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Disney Appoints ESPN’s Aaron LaBerge as CTO of Streaming and International Division

Aaron LaBerge, previously ESPN’s chief technology officer, is taking on a new role as EVP and CTO of Disney’s recently formed Direct-To-Consumer and International segment.

LaBerge will be the first CTO of Direct-To-Consumer and International segment, reporting to chairman Kevin Mayer. The DTCI business, created in a March 2018 reorg, encompasses Disney’s media and direct-to-consumer businesses globally, including all Disney networks outside of the U.S.; the ESPN+ streaming service; the Disney-branded direct-to-consumer streaming service slated for 2019 launch; and the company’s ownership stake in Hulu.

Since 2015, LaBerge served as EVP and CTO at ESPN, leading the design and development of the sports programmer’s next-generation data, video and audio platforms. He also served on the Disney Research Advisory Board.

As CTO of Disney Direct-To-Consumer and International, LaBerge will lead a technology team comprised of thousands of technologists, engineers, designers, developers and other staffers. The DTCI Technology organization was formed by combining technology teams from across the Walt Disney Co. and will be responsible for linear and digital media distribution technology, ad technology, consumer data platforms, international broadcast operations, and the development, engineering, and deployment of all consumer-facing digital products for the company globally.

“As a champion of innovation and growth, Aaron will work across our segment and the larger company to develop an industry-leading technology infrastructure to meet future demands,” Mayer said in a statement. “Recognizing that the needs of our consumers and clients are constantly changing, he brings a wealth of skill and experience to lead an organization of talented and dedicated individuals in order to strategically respond to an increasingly complex media landscape.”

Disney also outlined the structure of the DTCI Technology organization, which will comprise nine core teams: Business Platforms, Data Platforms, Information Security, Media Engineering, Media Services, Product Engineering, Product and Design, Technology Operations, and Office of the CTO.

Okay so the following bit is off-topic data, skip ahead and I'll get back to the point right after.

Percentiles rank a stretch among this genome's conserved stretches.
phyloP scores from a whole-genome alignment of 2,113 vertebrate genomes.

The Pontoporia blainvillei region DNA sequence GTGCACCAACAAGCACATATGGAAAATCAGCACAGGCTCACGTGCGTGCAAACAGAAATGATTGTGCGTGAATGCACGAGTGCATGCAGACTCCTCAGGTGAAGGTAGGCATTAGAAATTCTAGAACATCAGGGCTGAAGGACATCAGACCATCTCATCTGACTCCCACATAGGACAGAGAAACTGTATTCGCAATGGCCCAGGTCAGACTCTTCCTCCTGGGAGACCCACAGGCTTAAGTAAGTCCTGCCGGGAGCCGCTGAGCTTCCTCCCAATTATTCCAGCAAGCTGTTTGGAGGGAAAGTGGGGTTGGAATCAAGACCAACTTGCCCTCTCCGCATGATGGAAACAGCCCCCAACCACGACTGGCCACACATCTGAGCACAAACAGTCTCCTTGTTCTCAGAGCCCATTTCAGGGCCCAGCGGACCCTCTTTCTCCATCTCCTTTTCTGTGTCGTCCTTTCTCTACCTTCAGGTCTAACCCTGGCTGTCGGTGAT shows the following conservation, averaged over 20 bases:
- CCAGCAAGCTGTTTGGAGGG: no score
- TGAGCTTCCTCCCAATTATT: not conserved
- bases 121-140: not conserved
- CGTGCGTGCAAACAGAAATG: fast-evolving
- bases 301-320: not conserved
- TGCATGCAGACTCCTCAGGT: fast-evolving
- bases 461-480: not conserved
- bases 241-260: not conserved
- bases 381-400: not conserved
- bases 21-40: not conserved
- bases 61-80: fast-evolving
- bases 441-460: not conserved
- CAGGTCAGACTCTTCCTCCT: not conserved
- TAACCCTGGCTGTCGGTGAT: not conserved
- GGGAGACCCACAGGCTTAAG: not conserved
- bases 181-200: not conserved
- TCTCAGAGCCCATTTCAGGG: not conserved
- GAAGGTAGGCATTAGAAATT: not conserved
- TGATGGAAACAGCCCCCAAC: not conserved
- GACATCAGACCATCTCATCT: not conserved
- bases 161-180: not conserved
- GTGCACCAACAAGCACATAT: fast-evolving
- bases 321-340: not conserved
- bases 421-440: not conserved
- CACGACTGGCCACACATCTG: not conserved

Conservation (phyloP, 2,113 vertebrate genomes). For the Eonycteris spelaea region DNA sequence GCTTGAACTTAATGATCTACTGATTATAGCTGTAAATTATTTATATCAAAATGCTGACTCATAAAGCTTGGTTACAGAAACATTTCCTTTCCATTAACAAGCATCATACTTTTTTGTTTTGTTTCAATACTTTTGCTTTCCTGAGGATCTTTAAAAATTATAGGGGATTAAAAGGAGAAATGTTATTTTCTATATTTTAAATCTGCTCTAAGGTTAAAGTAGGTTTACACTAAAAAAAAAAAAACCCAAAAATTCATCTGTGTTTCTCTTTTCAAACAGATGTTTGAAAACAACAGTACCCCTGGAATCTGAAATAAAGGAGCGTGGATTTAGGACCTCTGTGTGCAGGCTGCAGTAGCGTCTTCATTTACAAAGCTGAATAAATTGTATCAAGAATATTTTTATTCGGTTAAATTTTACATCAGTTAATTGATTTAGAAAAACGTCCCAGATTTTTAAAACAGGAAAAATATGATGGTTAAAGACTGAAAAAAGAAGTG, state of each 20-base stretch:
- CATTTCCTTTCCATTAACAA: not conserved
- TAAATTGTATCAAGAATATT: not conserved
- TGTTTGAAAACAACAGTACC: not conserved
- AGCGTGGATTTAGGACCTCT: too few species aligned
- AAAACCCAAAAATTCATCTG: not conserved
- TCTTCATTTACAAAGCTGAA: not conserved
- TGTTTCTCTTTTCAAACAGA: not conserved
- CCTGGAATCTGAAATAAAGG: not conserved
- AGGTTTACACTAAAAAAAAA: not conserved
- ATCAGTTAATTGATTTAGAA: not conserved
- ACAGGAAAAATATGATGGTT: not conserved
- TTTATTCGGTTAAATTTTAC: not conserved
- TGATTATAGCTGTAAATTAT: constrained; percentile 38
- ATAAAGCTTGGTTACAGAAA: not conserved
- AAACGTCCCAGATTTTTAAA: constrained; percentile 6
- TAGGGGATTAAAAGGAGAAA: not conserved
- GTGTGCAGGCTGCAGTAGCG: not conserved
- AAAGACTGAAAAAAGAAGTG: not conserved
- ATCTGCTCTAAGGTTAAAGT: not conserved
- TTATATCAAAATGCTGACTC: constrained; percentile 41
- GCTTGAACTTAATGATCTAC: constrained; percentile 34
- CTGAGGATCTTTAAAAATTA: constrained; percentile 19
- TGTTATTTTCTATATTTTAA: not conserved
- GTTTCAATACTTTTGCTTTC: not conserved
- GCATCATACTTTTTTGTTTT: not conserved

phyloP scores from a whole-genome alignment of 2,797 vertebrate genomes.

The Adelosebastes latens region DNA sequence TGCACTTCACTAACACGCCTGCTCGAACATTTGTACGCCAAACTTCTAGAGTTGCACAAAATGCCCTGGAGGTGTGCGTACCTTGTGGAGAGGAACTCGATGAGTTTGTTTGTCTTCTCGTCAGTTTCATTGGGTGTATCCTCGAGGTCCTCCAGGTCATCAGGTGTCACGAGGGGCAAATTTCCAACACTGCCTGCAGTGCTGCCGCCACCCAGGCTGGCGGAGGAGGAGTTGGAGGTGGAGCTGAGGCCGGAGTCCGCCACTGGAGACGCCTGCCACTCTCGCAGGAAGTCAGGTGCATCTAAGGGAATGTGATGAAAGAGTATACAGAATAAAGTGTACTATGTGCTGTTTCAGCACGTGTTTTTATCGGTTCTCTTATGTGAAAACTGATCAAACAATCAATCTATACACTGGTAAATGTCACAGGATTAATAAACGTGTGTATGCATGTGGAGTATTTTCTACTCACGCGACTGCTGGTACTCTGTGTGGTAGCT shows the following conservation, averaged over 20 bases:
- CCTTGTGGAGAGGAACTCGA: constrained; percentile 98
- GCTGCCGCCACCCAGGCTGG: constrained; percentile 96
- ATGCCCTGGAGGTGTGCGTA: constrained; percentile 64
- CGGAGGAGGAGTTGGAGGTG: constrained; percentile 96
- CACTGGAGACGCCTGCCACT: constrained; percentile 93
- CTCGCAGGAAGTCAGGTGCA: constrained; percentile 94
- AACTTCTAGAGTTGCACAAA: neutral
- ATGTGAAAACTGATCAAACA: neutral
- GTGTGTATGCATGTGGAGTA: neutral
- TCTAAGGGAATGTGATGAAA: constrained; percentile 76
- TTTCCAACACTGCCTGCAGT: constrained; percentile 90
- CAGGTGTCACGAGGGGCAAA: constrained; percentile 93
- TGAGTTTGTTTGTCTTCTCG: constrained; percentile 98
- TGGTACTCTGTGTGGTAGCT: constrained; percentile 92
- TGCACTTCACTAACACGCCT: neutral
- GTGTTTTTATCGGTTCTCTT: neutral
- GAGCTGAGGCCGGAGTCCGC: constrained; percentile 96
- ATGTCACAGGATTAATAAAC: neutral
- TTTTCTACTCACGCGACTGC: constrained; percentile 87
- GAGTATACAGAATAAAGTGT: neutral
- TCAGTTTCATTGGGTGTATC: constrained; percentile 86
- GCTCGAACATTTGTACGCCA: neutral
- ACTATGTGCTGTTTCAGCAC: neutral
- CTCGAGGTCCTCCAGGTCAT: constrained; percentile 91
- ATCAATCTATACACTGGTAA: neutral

The DTCI Technology leadership team — reporting to LaBerge — will include Mike Andrews, SVP of product engineering; Michael Cupo, VP, office of the CTO; John Heerdt, SVP, media engineering; Chris Lawson, SVP, technology operations; and Mike Napodano, SVP, business platforms. Disney said it will announce additional leadership roles in the coming weeks.

LaBerge and the DTCI Technology team will collaborate closely with Disney Streaming Services, the group previously known as BAMTech, which remains responsible for DTCI’s direct-to-consumer subscription streaming platforms. Specifically, LaBerge will work directly with Joe Inzerillo, EVP and CTO of Disney Streaming Services.

Disney said LaBerge also will work with other senior technology leaders at the company, including Tilak Mandadi, EVP and CTO of Disney Parks, Experiences, and Consumer Products, and Susan O’Day, Disney’s EVP of enterprise technology and CIO.

LaBerge, in a statement, said, “We are in the most dynamic and exciting period in the history of media and entertainment. How we dream up, create and utilize technology to power content, unleash creativity and drive business matters more than ever.”

From 2007 until his return to Disney in 2013 (via ESPN), LaBerge was CEO of Fanzter, a venture-backed consumer software and digital product development company he co-founded.

LaBerge first joined Disney in 1997, through Disney’s acquisition of Starwave Ventures, the company that produced some of the company’s earliest internet products, including ESPN.com and ABCNews.com. Before Starwave, LaBerge worked as a senior software engineer at Renaissance Interactive, an early internet development and consulting firm specializing in publishing and content management systems.

A native of Charleston, S.C., LaBerge holds a bachelor’s degree in electrical and computer engineering from the University of South Carolina. Based in Bristol, Conn., he spends significant time working in New York, Los Angeles and elsewhere.

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